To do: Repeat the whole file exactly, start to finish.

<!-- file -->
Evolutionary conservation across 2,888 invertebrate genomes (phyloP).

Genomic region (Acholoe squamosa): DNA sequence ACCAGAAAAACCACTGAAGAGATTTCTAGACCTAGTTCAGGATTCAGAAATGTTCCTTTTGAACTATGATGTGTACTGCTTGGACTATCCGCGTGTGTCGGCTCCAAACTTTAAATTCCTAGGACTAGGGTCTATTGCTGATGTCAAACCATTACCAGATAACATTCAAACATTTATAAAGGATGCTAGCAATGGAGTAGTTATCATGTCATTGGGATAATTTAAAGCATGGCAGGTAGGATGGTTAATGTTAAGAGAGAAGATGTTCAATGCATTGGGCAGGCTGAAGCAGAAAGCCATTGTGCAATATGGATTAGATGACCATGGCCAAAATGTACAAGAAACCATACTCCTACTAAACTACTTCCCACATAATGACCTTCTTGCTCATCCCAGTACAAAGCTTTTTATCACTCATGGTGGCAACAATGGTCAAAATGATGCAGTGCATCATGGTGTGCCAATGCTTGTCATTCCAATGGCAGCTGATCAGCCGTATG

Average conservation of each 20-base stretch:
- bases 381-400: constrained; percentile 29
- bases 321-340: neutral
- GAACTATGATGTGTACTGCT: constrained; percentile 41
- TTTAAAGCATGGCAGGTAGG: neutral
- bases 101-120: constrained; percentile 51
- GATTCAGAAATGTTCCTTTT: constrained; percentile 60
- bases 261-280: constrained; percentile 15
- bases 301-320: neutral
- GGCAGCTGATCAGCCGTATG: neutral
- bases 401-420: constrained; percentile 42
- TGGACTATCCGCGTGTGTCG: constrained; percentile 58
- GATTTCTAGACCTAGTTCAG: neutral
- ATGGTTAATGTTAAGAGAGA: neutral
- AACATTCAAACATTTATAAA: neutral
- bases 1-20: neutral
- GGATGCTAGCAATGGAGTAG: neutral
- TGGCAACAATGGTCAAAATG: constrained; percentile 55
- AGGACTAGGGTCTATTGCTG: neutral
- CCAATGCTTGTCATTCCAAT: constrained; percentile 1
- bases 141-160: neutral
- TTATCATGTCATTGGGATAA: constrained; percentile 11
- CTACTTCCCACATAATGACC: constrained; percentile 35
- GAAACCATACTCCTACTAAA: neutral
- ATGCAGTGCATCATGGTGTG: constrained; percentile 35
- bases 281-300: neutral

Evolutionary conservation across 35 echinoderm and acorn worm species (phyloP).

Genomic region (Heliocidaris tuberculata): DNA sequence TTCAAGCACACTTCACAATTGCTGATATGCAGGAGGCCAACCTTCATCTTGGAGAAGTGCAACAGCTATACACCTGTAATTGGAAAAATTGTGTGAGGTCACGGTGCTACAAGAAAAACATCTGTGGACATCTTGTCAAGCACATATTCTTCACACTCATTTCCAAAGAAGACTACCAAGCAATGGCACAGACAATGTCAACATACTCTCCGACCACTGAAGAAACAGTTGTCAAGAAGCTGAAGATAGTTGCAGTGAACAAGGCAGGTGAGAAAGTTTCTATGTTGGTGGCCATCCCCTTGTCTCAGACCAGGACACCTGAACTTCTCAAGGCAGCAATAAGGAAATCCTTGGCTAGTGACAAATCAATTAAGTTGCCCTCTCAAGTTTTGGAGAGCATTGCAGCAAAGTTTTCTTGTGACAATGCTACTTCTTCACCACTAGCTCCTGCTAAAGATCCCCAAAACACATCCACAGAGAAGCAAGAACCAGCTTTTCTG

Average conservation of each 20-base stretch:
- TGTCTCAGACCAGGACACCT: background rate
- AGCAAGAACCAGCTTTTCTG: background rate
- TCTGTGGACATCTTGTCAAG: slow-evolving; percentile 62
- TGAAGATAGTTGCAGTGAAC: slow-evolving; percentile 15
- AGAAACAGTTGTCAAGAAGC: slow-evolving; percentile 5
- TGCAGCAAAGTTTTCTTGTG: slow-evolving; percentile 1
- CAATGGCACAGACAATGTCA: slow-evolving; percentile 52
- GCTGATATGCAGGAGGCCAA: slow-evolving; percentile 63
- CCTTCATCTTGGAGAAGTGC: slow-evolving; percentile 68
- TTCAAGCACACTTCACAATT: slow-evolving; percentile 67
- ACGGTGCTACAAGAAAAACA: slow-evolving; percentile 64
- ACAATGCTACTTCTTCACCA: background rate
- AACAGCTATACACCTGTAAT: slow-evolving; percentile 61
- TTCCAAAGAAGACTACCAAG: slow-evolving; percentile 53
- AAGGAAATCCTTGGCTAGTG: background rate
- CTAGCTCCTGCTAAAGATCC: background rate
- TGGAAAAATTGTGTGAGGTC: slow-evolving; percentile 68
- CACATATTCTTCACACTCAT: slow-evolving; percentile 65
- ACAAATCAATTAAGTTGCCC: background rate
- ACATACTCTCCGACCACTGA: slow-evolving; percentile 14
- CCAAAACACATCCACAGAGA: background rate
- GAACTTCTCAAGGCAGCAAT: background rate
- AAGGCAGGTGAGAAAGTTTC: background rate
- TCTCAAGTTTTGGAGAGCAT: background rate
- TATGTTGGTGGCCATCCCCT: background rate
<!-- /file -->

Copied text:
Evolutionary conservation across 2,888 invertebrate genomes (phyloP).

Genomic region (Acholoe squamosa): DNA sequence ACCAGAAAAACCACTGAAGAGATTTCTAGACCTAGTTCAGGATTCAGAAATGTTCCTTTTGAACTATGATGTGTACTGCTTGGACTATCCGCGTGTGTCGGCTCCAAACTTTAAATTCCTAGGACTAGGGTCTATTGCTGATGTCAAACCATTACCAGATAACATTCAAACATTTATAAAGGATGCTAGCAATGGAGTAGTTATCATGTCATTGGGATAATTTAAAGCATGGCAGGTAGGATGGTTAATGTTAAGAGAGAAGATGTTCAATGCATTGGGCAGGCTGAAGCAGAAAGCCATTGTGCAATATGGATTAGATGACCATGGCCAAAATGTACAAGAAACCATACTCCTACTAAACTACTTCCCACATAATGACCTTCTTGCTCATCCCAGTACAAAGCTTTTTATCACTCATGGTGGCAACAATGGTCAAAATGATGCAGTGCATCATGGTGTGCCAATGCTTGTCATTCCAATGGCAGCTGATCAGCCGTATG

Average conservation of each 20-base stretch:
- bases 381-400: constrained; percentile 29
- bases 321-340: neutral
- GAACTATGATGTGTACTGCT: constrained; percentile 41
- TTTAAAGCATGGCAGGTAGG: neutral
- bases 101-120: constrained; percentile 51
- GATTCAGAAATGTTCCTTTT: constrained; percentile 60
- bases 261-280: constrained; percentile 15
- bases 301-320: neutral
- GGCAGCTGATCAGCCGTATG: neutral
- bases 401-420: constrained; percentile 42
- TGGACTATCCGCGTGTGTCG: constrained; percentile 58
- GATTTCTAGACCTAGTTCAG: neutral
- ATGGTTAATGTTAAGAGAGA: neutral
- AACATTCAAACATTTATAAA: neutral
- bases 1-20: neutral
- GGATGCTAGCAATGGAGTAG: neutral
- TGGCAACAATGGTCAAAATG: constrained; percentile 55
- AGGACTAGGGTCTATTGCTG: neutral
- CCAATGCTTGTCATTCCAAT: constrained; percentile 1
- bases 141-160: neutral
- TTATCATGTCATTGGGATAA: constrained; percentile 11
- CTACTTCCCACATAATGACC: constrained; percentile 35
- GAAACCATACTCCTACTAAA: neutral
- ATGCAGTGCATCATGGTGTG: constrained; percentile 35
- bases 281-300: neutral

Evolutionary conservation across 35 echinoderm and acorn worm species (phyloP).

Genomic region (Heliocidaris tuberculata): DNA sequence TTCAAGCACACTTCACAATTGCTGATATGCAGGAGGCCAACCTTCATCTTGGAGAAGTGCAACAGCTATACACCTGTAATTGGAAAAATTGTGTGAGGTCACGGTGCTACAAGAAAAACATCTGTGGACATCTTGTCAAGCACATATTCTTCACACTCATTTCCAAAGAAGACTACCAAGCAATGGCACAGACAATGTCAACATACTCTCCGACCACTGAAGAAACAGTTGTCAAGAAGCTGAAGATAGTTGCAGTGAACAAGGCAGGTGAGAAAGTTTCTATGTTGGTGGCCATCCCCTTGTCTCAGACCAGGACACCTGAACTTCTCAAGGCAGCAATAAGGAAATCCTTGGCTAGTGACAAATCAATTAAGTTGCCCTCTCAAGTTTTGGAGAGCATTGCAGCAAAGTTTTCTTGTGACAATGCTACTTCTTCACCACTAGCTCCTGCTAAAGATCCCCAAAACACATCCACAGAGAAGCAAGAACCAGCTTTTCTG

Average conservation of each 20-base stretch:
- TGTCTCAGACCAGGACACCT: background rate
- AGCAAGAACCAGCTTTTCTG: background rate
- TCTGTGGACATCTTGTCAAG: slow-evolving; percentile 62
- TGAAGATAGTTGCAGTGAAC: slow-evolving; percentile 15
- AGAAACAGTTGTCAAGAAGC: slow-evolving; percentile 5
- TGCAGCAAAGTTTTCTTGTG: slow-evolving; percentile 1
- CAATGGCACAGACAATGTCA: slow-evolving; percentile 52
- GCTGATATGCAGGAGGCCAA: slow-evolving; percentile 63
- CCTTCATCTTGGAGAAGTGC: slow-evolving; percentile 68
- TTCAAGCACACTTCACAATT: slow-evolving; percentile 67
- ACGGTGCTACAAGAAAAACA: slow-evolving; percentile 64
- ACAATGCTACTTCTTCACCA: background rate
- AACAGCTATACACCTGTAAT: slow-evolving; percentile 61
- TTCCAAAGAAGACTACCAAG: slow-evolving; percentile 53
- AAGGAAATCCTTGGCTAGTG: background rate
- CTAGCTCCTGCTAAAGATCC: background rate
- TGGAAAAATTGTGTGAGGTC: slow-evolving; percentile 68
- CACATATTCTTCACACTCAT: slow-evolving; percentile 65
- ACAAATCAATTAAGTTGCCC: background rate
- ACATACTCTCCGACCACTGA: slow-evolving; percentile 14
- CCAAAACACATCCACAGAGA: background rate
- GAACTTCTCAAGGCAGCAAT: background rate
- AAGGCAGGTGAGAAAGTTTC: background rate
- TCTCAAGTTTTGGAGAGCAT: background rate
- TATGTTGGTGGCCATCCCCT: background rate